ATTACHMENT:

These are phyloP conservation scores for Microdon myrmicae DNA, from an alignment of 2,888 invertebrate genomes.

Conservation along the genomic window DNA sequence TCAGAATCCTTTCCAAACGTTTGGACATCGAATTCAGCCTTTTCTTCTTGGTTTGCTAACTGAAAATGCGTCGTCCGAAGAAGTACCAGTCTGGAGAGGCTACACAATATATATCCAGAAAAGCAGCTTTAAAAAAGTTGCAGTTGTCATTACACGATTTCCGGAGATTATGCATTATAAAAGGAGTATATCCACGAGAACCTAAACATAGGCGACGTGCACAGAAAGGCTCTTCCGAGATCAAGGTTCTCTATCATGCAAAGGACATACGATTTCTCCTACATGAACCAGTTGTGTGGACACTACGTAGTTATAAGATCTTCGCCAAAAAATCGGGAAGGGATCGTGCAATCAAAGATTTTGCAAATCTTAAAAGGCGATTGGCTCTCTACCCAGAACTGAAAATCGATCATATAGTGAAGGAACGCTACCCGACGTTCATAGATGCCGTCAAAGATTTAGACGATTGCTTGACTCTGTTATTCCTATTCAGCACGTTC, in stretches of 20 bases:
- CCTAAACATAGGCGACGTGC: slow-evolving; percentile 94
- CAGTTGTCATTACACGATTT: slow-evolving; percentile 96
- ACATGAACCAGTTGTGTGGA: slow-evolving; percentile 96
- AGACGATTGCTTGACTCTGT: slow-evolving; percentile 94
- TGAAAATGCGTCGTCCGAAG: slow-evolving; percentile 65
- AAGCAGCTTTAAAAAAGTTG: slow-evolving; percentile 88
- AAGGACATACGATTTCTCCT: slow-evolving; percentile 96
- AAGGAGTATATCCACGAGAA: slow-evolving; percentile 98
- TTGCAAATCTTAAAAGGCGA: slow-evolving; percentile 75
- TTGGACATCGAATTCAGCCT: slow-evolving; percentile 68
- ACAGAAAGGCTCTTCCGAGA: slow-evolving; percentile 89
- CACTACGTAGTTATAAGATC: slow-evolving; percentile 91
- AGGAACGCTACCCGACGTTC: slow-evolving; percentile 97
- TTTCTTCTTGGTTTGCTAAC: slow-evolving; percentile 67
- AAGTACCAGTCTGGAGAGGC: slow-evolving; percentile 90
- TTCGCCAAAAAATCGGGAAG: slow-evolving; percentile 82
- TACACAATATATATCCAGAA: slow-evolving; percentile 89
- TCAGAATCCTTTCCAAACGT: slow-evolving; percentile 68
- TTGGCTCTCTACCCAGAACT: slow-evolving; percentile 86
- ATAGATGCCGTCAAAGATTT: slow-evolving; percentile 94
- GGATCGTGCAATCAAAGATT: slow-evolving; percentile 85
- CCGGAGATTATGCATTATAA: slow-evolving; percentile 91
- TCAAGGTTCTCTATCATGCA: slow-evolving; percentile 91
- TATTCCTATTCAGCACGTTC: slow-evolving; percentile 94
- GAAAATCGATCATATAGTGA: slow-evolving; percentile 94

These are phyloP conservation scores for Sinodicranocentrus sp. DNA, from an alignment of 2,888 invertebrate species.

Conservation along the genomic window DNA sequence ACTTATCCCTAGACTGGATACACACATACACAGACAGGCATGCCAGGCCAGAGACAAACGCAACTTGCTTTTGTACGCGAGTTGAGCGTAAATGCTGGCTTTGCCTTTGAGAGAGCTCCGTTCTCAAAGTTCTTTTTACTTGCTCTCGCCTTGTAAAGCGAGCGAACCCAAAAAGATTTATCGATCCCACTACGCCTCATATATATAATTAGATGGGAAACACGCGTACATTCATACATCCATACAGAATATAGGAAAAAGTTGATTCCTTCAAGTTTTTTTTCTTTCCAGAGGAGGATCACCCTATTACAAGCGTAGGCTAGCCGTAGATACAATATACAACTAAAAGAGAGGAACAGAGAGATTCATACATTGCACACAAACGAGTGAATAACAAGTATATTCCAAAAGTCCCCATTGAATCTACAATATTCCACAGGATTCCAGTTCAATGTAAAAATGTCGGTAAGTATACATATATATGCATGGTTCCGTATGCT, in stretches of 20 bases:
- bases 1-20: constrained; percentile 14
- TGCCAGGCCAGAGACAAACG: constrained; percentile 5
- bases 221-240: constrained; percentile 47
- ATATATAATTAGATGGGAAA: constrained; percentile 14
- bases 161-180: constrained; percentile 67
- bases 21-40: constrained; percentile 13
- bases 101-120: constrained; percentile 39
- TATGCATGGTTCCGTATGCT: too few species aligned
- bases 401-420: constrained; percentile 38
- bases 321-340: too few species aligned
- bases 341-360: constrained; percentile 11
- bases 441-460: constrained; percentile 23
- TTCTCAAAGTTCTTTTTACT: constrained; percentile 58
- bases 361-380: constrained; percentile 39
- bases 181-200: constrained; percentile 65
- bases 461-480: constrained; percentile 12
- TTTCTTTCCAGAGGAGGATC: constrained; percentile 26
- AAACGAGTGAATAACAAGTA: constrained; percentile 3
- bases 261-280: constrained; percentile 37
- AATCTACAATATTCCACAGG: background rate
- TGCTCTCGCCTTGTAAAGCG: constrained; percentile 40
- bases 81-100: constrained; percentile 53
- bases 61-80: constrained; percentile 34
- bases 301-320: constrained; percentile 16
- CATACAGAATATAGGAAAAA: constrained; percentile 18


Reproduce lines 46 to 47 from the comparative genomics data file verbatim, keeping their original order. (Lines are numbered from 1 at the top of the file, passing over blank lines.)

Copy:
- TTTCTTTCCAGAGGAGGATC: constrained; percentile 26
- AAACGAGTGAATAACAAGTA: constrained; percentile 3